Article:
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NEWMAN v. BOARD OF EDUC. OF THE CITY SCH. DIST. OF

December 15, 1977

FRANCINE NEWMAN, Plaintiff,
v.
THE BOARD OF EDUCATION OF THE CITY SCHOOL DISTRICT OF NEW YORK, Defendant



The opinion of the court was delivered by: PLATT

DECISION AND ORDER

 PLATT, D.J.

 The plaintiff is a tenured, licensed teacher in the New York City School System who on July 31, 1970 was found medically unfit for teaching duty by the defendant and placed on an involuntary unpaid leave of absence from and after September 11, 1970.

 On April 5, 1973, plaintiff brought this action "for a declaratory judgment and appropriate equitable relief" under 42 U.S.C. § 1983 and 28 U.S.C. § 1343 and the Fourteenth Amendment and 28 U.S.C. § 1331.

 The plaintiff claims the defendant has violated her rights to procedural due process by not providing her with an adversary proceeding before finding her unfit to teach and seeks annulment of that finding, reinstatement, restoration of her accumulated sick leave and back pay.

 On February 15, 1974, Judge Travia of this Court granted summary judgment for the defendant on the ground that an earlier State Court determination was res judicata.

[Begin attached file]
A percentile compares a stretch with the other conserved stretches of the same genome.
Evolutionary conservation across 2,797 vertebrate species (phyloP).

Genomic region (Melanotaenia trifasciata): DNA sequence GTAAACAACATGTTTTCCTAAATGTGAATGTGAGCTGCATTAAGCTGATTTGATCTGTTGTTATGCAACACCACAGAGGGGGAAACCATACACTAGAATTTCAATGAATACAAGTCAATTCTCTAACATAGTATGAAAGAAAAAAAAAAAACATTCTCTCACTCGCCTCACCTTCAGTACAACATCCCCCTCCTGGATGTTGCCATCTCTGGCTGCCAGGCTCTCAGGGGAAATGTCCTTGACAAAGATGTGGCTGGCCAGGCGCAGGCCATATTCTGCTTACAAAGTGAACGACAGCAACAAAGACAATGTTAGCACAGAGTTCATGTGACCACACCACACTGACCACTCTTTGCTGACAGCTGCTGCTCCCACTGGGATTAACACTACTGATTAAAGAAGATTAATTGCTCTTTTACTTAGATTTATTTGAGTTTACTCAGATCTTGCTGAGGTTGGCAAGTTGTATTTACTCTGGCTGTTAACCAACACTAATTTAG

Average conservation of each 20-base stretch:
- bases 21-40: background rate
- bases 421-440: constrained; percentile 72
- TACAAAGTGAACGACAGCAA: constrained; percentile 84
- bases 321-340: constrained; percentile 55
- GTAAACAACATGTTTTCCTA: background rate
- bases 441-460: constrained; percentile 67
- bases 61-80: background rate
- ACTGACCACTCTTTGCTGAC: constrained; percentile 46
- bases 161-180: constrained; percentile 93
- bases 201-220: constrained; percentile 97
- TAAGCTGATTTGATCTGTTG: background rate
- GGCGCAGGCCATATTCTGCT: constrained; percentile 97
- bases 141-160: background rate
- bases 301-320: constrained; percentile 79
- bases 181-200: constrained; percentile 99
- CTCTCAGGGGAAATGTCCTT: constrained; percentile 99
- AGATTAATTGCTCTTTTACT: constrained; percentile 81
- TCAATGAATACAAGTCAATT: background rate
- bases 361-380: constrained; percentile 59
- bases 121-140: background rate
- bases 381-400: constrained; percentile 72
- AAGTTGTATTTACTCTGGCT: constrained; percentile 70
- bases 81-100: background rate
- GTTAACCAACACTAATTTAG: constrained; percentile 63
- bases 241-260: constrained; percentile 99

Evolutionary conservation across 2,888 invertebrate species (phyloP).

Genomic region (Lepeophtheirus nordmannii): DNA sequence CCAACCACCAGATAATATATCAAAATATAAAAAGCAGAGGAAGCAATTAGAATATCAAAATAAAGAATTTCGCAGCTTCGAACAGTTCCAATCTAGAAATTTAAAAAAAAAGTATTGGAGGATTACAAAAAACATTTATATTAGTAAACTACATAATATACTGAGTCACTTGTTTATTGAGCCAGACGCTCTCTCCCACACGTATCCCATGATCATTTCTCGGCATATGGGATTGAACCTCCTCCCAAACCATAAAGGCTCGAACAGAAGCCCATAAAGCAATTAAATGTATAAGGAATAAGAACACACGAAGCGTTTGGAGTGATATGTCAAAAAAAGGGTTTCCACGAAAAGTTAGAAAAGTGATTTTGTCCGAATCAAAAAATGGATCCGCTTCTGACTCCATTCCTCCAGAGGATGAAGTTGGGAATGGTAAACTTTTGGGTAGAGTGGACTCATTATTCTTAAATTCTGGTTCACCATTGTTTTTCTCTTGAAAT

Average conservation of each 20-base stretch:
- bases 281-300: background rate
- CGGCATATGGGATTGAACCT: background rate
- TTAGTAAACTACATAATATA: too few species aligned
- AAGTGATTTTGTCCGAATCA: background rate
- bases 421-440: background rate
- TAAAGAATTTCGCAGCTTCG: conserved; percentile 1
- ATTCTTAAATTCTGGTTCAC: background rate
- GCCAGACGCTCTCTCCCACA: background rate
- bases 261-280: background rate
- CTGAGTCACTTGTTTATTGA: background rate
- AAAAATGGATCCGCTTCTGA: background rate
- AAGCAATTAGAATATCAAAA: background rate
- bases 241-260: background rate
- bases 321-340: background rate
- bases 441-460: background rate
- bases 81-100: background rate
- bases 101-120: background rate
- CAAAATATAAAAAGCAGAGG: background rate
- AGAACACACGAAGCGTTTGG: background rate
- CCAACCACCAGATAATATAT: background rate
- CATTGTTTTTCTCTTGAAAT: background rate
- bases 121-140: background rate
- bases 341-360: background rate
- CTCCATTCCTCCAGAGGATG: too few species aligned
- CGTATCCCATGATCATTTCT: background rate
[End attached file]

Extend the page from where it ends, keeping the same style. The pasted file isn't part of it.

The Court of Appeals reversed and remanded, Newman v. Board of Education of the City School District of New York, 508 F.2d 277 (2d Cir.), cert. denied, 420 U.S. 1004, 43 L. Ed. 2d 762, 95 S. Ct. 1447 (1975), ordering "further proceedings in light of this opinion" and relying on its prior opinion in Lombard v. Board of Education, 502 F.2d 631 (2d Cir.), cert. denied, 420 U.S. 976, 43 L. Ed. 2d 656, 95 S. Ct. 1400 (1975). The remand was for consideration of plaintiff's due process claim.

 On remand the defendant renewed its motion for summary judgment on the ground that the Board of Education was not a "person" under 42 U.S.C. § 1983 and that a suit under 28 U.S.C. § 1331 was not permitted here. The plaintiff cross moved for summary judgment. In an opinion dated February 19, 1976, the late Judge Judd denied the defendant's motion on the ground that since both issues were before the Court of Appeals in a number of cases and pending decisions in that Court, the plaintiff's complaint should not be dismissed. Judge Judd reserved decision on the plaintiff's cross motion pending further submission of papers.

 On March 8, 1976, the Court of Appeals issued its opinion in Monell v. Department of Social Services of the City of New York, 532 F.2d 259 (2d Cir. 1976), cert. granted 429 U.S. 1071, 97 S. Ct. 807, 50 L. Ed. 2d 789 (1977).

 Thereafter the defendant renewed its motion for summary judgment and both parties have submitted further papers on the plaintiff's cross-motion for summary judgment.

 The facts which are not in dispute are as follows:

 
The plaintiff commenced her services in the New York City public school system in September 1945 as a substitute teacher of health education.